Central Line Tips & Tricks: Part 5

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Harman Gill
I am a proud Indian by ethnicity and Sikh by religion who lives in the lovely upper valley here in New Hampshire. I love to host, cook and engage in health conversations and loud debates where decibels can be raised but respect is never lost! Talk to you soon!
Picture of Shyam Murali
Shyam Murali

Academic Chief Resident at Mercy St. Vincent Medical Center, pursuing a surgical critical care fellowship. His first steps into FOAMed started off with him learning something new each day and sharing it with MedTwitter. Days off include jamming on his saxophone, making EDM remixes, and spending quality time with his wife and puppy.

The video really talks about three main troubleshooting tips:  dilator won’t pass,  arrhythmias, arterial puncture/dilation.

  1. Dilator won’t pass: Try the following in sequence. Firstly make sure that you’re holding the dilator close to the level of the skin. Then make sure that you’re not burying your dilator in some redundant skin folds. If this happens then use your non-dominant hand to apply proximal tension to the skin around the mandible or proximal neck as you reattempt the simultaneous twisting and pushing forward motion with the dilator. Lastly, if both these tricks don’t work you may need to cut and elongate your incision with a scalpel.
  2. Arrhythmias: If you are advancing the guidewire and the monitor reads V.TACH – DONT PANIC! It means you have gone too far with your wire and you need to just retract your wire at least 5 cm.  PRO-MOVE:  If you are placing a left IJ and you experience this wide complex tachycardia then in a sense you know that your guidewire has made the appropriate turns to get to the RA / SVC Junction. Again, stay calm, don’t panic, and just withdraw your wire 5 centimeters.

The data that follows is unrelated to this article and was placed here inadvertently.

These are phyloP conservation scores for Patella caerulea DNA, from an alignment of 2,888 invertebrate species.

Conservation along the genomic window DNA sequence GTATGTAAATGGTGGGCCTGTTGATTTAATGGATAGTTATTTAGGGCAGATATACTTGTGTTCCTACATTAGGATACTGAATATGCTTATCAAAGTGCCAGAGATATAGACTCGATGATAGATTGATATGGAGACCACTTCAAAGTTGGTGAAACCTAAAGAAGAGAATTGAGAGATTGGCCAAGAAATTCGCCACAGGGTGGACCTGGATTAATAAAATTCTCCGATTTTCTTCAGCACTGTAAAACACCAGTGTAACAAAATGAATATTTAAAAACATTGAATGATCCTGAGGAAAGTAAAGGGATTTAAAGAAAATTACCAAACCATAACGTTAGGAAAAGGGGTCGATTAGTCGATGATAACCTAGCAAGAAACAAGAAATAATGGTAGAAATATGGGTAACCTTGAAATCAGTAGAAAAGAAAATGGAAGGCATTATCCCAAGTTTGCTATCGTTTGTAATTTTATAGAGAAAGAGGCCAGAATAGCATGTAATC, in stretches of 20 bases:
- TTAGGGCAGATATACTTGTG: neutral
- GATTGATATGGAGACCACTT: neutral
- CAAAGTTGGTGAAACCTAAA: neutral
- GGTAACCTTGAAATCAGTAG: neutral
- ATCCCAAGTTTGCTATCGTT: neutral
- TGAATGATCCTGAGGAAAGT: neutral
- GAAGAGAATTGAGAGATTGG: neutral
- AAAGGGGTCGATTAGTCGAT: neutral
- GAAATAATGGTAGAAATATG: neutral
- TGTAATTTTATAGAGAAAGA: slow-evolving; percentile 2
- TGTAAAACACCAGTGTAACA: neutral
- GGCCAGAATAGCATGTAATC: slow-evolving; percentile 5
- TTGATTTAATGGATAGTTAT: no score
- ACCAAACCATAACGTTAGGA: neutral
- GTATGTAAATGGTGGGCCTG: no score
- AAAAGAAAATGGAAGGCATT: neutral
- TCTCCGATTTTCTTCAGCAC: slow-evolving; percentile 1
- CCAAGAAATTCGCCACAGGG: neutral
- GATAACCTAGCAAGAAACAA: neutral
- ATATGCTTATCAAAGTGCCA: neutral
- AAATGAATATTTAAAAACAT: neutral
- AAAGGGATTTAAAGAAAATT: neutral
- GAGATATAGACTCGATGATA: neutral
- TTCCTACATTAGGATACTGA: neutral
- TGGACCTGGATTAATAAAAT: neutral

3. Arterial puncture/dilation:  yes, there is a difference!
    • Puncture: Remove needle or guidewire that has poked the artery and hold two-finger/point specific and continuous pressure for at least 10 minutes. Do not use this site again and make your team, patient aware,ness and document appropriately. 
  • Dilation: This is the dreaded and feared complication. Firstly familiarize yourself with what a central line in the artery looks like on chest x-ray/US … don’t know what this looks like… check it out in an upcoming post! If you are suspecting an arterial placement/ dilation of a central artery…don’t use the line.  You can draw blood off it to send a gas and check oxygen saturation.  DO NOT REMOVE IT & call for help (vascular surgeon)!

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